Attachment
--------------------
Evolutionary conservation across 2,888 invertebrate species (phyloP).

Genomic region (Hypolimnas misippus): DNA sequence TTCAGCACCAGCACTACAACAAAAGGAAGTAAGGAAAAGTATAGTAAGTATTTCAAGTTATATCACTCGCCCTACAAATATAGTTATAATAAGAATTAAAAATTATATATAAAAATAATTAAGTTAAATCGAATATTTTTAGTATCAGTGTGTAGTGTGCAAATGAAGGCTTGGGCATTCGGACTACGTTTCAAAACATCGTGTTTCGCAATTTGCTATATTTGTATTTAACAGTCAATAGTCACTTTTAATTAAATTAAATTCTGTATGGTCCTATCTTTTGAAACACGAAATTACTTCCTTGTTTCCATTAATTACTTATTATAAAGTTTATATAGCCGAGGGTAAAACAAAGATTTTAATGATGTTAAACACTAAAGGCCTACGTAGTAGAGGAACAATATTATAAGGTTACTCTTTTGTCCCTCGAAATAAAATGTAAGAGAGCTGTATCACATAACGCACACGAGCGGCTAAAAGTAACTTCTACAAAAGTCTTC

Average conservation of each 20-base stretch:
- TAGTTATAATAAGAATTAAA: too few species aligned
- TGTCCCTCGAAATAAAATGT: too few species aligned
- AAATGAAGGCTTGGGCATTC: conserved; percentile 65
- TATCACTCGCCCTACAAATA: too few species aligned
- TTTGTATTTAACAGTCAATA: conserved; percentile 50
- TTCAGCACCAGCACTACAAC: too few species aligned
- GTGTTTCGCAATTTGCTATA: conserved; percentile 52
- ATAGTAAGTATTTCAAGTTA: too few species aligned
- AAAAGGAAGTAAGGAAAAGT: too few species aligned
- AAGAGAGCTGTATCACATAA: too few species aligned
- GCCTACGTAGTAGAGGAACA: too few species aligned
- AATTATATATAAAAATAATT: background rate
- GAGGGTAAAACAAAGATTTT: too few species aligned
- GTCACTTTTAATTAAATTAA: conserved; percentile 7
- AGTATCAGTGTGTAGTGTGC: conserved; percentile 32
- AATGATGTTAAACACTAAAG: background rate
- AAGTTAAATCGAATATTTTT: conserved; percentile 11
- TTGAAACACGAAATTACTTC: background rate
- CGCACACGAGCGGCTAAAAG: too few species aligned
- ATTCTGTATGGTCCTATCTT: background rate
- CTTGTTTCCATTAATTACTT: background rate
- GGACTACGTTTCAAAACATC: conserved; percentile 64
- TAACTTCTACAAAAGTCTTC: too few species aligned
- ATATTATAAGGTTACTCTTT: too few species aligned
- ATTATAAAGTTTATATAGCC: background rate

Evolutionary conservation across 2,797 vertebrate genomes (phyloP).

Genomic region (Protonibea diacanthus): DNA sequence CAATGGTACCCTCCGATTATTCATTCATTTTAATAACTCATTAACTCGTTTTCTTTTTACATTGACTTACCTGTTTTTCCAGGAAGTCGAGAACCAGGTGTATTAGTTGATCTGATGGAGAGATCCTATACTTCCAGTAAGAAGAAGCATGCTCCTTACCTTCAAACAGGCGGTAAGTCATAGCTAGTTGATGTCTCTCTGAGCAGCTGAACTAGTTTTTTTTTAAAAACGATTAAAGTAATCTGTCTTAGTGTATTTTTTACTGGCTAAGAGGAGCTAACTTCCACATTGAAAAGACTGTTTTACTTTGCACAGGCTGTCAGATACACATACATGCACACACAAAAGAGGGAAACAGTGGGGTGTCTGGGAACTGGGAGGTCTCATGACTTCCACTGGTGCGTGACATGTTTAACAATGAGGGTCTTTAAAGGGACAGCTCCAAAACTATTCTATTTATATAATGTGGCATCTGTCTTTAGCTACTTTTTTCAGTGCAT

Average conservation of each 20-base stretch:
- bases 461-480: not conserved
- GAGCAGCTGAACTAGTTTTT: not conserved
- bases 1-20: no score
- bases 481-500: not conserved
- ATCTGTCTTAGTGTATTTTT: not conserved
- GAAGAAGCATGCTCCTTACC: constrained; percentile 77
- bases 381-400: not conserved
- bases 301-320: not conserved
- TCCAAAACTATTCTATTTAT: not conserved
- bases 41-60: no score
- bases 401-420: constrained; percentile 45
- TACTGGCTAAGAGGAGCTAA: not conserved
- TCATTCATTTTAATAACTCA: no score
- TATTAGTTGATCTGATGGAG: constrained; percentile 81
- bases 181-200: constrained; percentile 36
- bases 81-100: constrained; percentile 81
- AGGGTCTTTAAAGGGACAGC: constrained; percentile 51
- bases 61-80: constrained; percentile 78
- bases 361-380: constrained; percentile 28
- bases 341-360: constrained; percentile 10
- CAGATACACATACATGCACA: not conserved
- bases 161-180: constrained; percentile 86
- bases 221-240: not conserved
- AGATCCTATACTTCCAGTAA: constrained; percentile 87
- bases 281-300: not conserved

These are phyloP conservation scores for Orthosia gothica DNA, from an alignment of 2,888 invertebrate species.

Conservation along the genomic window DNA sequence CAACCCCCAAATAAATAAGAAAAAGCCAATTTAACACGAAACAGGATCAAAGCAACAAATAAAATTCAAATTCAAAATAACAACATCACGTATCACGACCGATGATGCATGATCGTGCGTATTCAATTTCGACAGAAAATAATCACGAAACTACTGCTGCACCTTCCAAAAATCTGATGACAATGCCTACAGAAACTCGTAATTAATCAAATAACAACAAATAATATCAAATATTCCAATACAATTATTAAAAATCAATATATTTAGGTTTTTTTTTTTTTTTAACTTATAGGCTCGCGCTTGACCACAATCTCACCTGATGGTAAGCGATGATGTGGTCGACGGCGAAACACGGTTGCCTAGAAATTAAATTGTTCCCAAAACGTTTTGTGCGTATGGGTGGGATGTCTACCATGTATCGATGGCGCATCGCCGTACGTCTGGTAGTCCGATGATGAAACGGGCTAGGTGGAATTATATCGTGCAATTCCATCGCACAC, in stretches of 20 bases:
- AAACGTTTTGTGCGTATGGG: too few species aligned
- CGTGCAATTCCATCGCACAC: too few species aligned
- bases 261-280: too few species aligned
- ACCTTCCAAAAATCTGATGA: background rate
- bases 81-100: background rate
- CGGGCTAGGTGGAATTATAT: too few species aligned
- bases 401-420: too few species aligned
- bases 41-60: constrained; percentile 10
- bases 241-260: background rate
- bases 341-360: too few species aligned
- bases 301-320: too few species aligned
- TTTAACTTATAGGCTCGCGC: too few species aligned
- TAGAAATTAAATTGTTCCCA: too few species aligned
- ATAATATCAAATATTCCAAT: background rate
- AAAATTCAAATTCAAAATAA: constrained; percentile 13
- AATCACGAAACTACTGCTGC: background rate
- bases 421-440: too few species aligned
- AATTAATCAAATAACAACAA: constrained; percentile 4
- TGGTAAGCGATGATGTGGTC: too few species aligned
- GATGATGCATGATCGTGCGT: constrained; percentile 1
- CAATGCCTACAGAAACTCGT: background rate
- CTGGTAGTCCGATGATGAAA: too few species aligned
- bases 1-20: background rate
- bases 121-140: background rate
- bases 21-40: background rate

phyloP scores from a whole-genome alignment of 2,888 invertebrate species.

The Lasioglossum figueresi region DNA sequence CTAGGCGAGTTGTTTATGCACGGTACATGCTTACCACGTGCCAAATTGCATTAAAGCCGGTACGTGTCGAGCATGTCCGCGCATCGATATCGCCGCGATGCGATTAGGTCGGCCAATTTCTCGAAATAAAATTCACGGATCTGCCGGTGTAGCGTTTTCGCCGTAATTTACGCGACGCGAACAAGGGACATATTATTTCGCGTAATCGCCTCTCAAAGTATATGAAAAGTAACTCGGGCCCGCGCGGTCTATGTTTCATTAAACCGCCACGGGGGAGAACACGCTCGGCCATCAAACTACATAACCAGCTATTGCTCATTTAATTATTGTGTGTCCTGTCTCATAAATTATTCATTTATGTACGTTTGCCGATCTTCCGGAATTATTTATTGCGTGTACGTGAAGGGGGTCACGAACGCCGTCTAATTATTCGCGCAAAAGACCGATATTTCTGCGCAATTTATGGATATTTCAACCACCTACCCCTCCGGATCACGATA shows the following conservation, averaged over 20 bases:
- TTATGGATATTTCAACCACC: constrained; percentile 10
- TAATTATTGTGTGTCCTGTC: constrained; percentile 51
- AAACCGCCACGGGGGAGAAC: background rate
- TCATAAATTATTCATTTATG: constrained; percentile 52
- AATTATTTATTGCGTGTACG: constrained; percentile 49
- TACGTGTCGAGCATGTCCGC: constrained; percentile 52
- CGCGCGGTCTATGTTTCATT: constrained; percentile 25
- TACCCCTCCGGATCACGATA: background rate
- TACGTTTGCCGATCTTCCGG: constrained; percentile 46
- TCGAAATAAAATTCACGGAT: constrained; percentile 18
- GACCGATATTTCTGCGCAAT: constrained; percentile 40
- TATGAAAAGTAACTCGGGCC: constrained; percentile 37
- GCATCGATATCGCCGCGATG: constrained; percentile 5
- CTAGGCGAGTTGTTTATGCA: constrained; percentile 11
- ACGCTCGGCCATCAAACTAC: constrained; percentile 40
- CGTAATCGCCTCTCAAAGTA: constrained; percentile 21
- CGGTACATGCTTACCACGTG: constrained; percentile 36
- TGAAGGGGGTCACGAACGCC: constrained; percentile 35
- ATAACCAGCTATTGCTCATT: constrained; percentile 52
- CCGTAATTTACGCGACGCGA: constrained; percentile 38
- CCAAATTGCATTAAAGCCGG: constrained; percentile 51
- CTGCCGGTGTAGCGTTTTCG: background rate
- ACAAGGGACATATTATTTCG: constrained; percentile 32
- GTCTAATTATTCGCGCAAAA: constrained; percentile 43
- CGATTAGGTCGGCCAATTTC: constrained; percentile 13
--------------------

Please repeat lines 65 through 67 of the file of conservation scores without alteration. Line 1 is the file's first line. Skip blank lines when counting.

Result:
- bases 401-420: too few species aligned
- bases 41-60: constrained; percentile 10
- bases 241-260: background rate